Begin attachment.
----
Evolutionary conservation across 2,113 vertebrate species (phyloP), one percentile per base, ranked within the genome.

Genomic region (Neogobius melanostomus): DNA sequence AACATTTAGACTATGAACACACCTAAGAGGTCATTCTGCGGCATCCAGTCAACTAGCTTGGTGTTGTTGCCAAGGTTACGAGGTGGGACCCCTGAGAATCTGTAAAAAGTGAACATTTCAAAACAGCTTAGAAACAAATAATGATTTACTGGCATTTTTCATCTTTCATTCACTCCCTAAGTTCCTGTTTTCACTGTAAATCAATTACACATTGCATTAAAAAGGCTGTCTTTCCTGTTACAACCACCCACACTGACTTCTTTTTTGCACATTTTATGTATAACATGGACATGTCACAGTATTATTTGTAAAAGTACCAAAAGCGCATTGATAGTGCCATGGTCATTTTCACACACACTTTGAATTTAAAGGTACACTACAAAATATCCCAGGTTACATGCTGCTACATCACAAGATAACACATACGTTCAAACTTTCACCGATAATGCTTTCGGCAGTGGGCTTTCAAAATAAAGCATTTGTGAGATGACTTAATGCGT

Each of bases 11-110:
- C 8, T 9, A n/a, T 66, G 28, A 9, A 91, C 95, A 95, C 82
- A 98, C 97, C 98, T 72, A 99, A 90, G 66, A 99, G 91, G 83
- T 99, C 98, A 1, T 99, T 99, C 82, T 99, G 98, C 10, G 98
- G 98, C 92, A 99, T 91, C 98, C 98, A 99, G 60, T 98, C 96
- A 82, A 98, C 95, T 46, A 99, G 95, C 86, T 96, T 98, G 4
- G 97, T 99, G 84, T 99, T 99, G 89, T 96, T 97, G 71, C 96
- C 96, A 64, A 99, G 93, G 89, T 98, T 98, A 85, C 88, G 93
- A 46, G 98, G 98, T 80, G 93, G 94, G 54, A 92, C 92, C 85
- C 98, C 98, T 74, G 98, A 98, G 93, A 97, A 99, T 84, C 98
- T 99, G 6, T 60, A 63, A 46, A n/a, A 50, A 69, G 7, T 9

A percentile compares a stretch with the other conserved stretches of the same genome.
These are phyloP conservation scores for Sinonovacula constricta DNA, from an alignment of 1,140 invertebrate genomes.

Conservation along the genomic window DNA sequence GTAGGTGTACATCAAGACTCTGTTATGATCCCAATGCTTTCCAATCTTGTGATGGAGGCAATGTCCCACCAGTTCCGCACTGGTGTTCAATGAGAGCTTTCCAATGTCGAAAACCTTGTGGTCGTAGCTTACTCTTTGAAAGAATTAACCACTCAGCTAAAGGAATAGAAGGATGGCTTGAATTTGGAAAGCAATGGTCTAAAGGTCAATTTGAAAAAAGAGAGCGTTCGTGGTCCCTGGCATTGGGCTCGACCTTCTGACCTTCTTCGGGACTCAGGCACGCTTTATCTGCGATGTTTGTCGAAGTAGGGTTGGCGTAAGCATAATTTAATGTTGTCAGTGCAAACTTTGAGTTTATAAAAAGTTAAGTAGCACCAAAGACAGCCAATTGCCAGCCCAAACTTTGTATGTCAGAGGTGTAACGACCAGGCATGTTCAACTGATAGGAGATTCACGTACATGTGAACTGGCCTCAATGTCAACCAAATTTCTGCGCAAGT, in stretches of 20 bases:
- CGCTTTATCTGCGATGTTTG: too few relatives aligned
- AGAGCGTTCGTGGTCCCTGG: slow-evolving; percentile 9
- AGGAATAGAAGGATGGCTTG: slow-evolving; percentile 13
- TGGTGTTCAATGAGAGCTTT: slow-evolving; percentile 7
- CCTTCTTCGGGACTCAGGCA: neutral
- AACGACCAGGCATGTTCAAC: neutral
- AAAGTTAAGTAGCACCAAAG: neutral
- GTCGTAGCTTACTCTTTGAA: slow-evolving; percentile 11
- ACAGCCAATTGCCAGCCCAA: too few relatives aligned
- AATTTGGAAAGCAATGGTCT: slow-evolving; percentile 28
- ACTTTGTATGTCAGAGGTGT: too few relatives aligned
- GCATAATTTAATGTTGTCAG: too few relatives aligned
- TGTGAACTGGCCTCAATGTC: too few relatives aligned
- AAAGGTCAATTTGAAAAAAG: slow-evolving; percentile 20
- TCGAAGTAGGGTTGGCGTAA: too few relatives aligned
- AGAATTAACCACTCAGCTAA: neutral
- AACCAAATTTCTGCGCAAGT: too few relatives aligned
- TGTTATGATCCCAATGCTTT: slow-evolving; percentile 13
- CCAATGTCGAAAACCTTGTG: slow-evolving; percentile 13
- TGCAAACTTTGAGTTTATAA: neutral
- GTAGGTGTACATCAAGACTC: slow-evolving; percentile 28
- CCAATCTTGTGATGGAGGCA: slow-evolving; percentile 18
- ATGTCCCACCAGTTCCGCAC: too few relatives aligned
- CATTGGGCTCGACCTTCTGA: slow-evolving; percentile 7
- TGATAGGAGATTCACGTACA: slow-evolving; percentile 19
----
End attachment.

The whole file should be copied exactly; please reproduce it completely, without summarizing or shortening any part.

Evolutionary conservation across 2,113 vertebrate species (phyloP), one percentile per base, ranked within the genome.

Genomic region (Neogobius melanostomus): DNA sequence AACATTTAGACTATGAACACACCTAAGAGGTCATTCTGCGGCATCCAGTCAACTAGCTTGGTGTTGTTGCCAAGGTTACGAGGTGGGACCCCTGAGAATCTGTAAAAAGTGAACATTTCAAAACAGCTTAGAAACAAATAATGATTTACTGGCATTTTTCATCTTTCATTCACTCCCTAAGTTCCTGTTTTCACTGTAAATCAATTACACATTGCATTAAAAAGGCTGTCTTTCCTGTTACAACCACCCACACTGACTTCTTTTTTGCACATTTTATGTATAACATGGACATGTCACAGTATTATTTGTAAAAGTACCAAAAGCGCATTGATAGTGCCATGGTCATTTTCACACACACTTTGAATTTAAAGGTACACTACAAAATATCCCAGGTTACATGCTGCTACATCACAAGATAACACATACGTTCAAACTTTCACCGATAATGCTTTCGGCAGTGGGCTTTCAAAATAAAGCATTTGTGAGATGACTTAATGCGT

Each of bases 11-110:
- C 8, T 9, A n/a, T 66, G 28, A 9, A 91, C 95, A 95, C 82
- A 98, C 97, C 98, T 72, A 99, A 90, G 66, A 99, G 91, G 83
- T 99, C 98, A 1, T 99, T 99, C 82, T 99, G 98, C 10, G 98
- G 98, C 92, A 99, T 91, C 98, C 98, A 99, G 60, T 98, C 96
- A 82, A 98, C 95, T 46, A 99, G 95, C 86, T 96, T 98, G 4
- G 97, T 99, G 84, T 99, T 99, G 89, T 96, T 97, G 71, C 96
- C 96, A 64, A 99, G 93, G 89, T 98, T 98, A 85, C 88, G 93
- A 46, G 98, G 98, T 80, G 93, G 94, G 54, A 92, C 92, C 85
- C 98, C 98, T 74, G 98, A 98, G 93, A 97, A 99, T 84, C 98
- T 99, G 6, T 60, A 63, A 46, A n/a, A 50, A 69, G 7, T 9

A percentile compares a stretch with the other conserved stretches of the same genome.
These are phyloP conservation scores for Sinonovacula constricta DNA, from an alignment of 1,140 invertebrate genomes.

Conservation along the genomic window DNA sequence GTAGGTGTACATCAAGACTCTGTTATGATCCCAATGCTTTCCAATCTTGTGATGGAGGCAATGTCCCACCAGTTCCGCACTGGTGTTCAATGAGAGCTTTCCAATGTCGAAAACCTTGTGGTCGTAGCTTACTCTTTGAAAGAATTAACCACTCAGCTAAAGGAATAGAAGGATGGCTTGAATTTGGAAAGCAATGGTCTAAAGGTCAATTTGAAAAAAGAGAGCGTTCGTGGTCCCTGGCATTGGGCTCGACCTTCTGACCTTCTTCGGGACTCAGGCACGCTTTATCTGCGATGTTTGTCGAAGTAGGGTTGGCGTAAGCATAATTTAATGTTGTCAGTGCAAACTTTGAGTTTATAAAAAGTTAAGTAGCACCAAAGACAGCCAATTGCCAGCCCAAACTTTGTATGTCAGAGGTGTAACGACCAGGCATGTTCAACTGATAGGAGATTCACGTACATGTGAACTGGCCTCAATGTCAACCAAATTTCTGCGCAAGT, in stretches of 20 bases:
- CGCTTTATCTGCGATGTTTG: too few relatives aligned
- AGAGCGTTCGTGGTCCCTGG: slow-evolving; percentile 9
- AGGAATAGAAGGATGGCTTG: slow-evolving; percentile 13
- TGGTGTTCAATGAGAGCTTT: slow-evolving; percentile 7
- CCTTCTTCGGGACTCAGGCA: neutral
- AACGACCAGGCATGTTCAAC: neutral
- AAAGTTAAGTAGCACCAAAG: neutral
- GTCGTAGCTTACTCTTTGAA: slow-evolving; percentile 11
- ACAGCCAATTGCCAGCCCAA: too few relatives aligned
- AATTTGGAAAGCAATGGTCT: slow-evolving; percentile 28
- ACTTTGTATGTCAGAGGTGT: too few relatives aligned
- GCATAATTTAATGTTGTCAG: too few relatives aligned
- TGTGAACTGGCCTCAATGTC: too few relatives aligned
- AAAGGTCAATTTGAAAAAAG: slow-evolving; percentile 20
- TCGAAGTAGGGTTGGCGTAA: too few relatives aligned
- AGAATTAACCACTCAGCTAA: neutral
- AACCAAATTTCTGCGCAAGT: too few relatives aligned
- TGTTATGATCCCAATGCTTT: slow-evolving; percentile 13
- CCAATGTCGAAAACCTTGTG: slow-evolving; percentile 13
- TGCAAACTTTGAGTTTATAA: neutral
- GTAGGTGTACATCAAGACTC: slow-evolving; percentile 28
- CCAATCTTGTGATGGAGGCA: slow-evolving; percentile 18
- ATGTCCCACCAGTTCCGCAC: too few relatives aligned
- CATTGGGCTCGACCTTCTGA: slow-evolving; percentile 7
- TGATAGGAGATTCACGTACA: slow-evolving; percentile 19